Anyone who doubts that where you drink a wine makes a difference, has only to consider the heightened effect of drinking beer while sheltering in a marquee while it rains outside. The drumming of the raindrops on the damp canvas and the mingling aromas of the beer with muddy grass trodden underfoot combine to make this a richer sensory experience than just downing a pint at the pub. Add a packet of ready salted crisps and you have a perfect tableau of quintessential Britishness.
As with beer, so with wine. At least, that is my thesis. To kickstart what will undoubtedly become a long and detailed research project, I am road (or in my case, camper van) testing a couple of wines to see how they fare in the great outdoors – and what food will set them off to a T.
Tasted indoors, aromas of raspberry and cherry leap from the glass. The balanced acidity and modest alcohol (12.5%) make for great freshness, allied to zesty, cranberry fruit. This feels so lively and refreshing that you feel like it must be doing you some good.
Outdoors, the upfront fruit flavours are somewhat muted and I noticed the tannins (which hadn’t registered at all indoors) – so the structure of the wine came more to the fore, but the fruit was still there in abundance.
What to eat with this wine?
Beaujolais is a truly versatile wine style. I tried this with a lamb curry (pretty hot,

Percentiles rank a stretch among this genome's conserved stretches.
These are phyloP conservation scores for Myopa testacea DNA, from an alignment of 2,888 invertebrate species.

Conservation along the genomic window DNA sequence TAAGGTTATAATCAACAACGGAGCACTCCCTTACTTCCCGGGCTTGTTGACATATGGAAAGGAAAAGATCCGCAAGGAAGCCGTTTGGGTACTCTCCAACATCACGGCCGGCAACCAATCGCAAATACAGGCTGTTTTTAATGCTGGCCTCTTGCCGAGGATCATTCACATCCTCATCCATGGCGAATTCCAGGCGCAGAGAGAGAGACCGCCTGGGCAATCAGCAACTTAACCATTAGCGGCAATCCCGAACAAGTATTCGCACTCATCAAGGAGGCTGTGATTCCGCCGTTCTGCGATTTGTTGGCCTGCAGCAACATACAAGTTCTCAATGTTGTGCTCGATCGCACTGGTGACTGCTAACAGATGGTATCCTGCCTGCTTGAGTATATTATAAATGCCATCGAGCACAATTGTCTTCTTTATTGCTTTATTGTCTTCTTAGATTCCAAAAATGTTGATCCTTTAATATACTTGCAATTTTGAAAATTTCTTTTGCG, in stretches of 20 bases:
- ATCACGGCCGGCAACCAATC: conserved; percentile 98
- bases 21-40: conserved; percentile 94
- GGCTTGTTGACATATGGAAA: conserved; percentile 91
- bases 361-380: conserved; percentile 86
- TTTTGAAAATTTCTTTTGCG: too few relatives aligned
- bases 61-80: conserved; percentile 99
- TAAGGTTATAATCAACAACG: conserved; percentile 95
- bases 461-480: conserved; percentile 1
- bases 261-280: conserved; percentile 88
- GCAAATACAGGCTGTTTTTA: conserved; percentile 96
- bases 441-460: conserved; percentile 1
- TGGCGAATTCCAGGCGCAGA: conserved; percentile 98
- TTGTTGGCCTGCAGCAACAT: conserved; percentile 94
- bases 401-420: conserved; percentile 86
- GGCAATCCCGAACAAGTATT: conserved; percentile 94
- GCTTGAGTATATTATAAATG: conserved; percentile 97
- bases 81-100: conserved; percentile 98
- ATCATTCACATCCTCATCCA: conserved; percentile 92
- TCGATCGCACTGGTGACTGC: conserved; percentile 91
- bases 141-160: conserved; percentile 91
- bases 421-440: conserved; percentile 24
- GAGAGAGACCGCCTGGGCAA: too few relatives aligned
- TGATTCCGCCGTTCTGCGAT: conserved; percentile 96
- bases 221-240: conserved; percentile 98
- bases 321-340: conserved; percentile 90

slightly sweet and sharp) and while many red wines would become actively
unpleasant with it, this coped admirably.
More traditionally I also paired it with a Spanish-inspired Puy lentil
warm salad with red onion, dressed with hot smoked paprika vinaigrette. This is a doddle to knock up on the road,
requiring only one ring to cook the lentils, plus a bit of chopping. The Beaujolais’
vibrant fruit and crunchy acidity went perfectly with the earthiness of the
But the top match for camper van eating was a bacon sarnie – a staple of any camping trip. In a nod towards five a day I made it a BLT, but even so the
did a great job of cutting through the fat and saltiness of the bacon, while
retaining its fruity personality.
Le Petit Salvard Cheverny, Emmanuel Delaille 2011
If there’s one grape that evokes cut grass is has to be Sauvignon Blanc, so it evokes the outdoor life even when you’re drinking it on a rainy November evening. This wine, from the small Cheverny Appellation in the
, has 15%
Chardonnay alongside the Sauvignon. Loire
In the great outdoors the aromas are all Sauvignon Blanc: gooseberry and blackcurrant leaf (I’ve been picking them today, so they’re fresh in the mind). When you taste, the little bit of Chardonnay in the wine seems to tame the Sauvignon’s more pungent flavours, leaving pure, limey fruit and giving some more weight, without cutting down on the refreshment.
Back inside, I noticed more delicate elderflower aromas and the wine felt more rounded and somehow less vibrant. I definitely preferred the experience of drinking this outside on a warm evening.
Salade niçoise is a regular on the menu for our family trips to
camper van. Cooking the potatoes, French
beans and eggs can be a bit of a fag, but the result is so tasty and so beautiful
(to my eye anyway), that it’s worth the effort.
The Cheverny stood up brilliantly to all those flavours that combine in
the salad – salty olives and capers, ripe tomatoes, egg, tuna and not least a
punchy mustard-heavy vinaigrette. It
retained all of its freshness and provided juicy refreshment – dangerously
drinkable in fact. France
My research has got off to a fine start and I’m eager to get on with more over the course of this summer. A bientôt!
Le Petit Salvard Cheverny, Emmanuel Delaille, 2010 is available from Waitrose and Ocado at around £9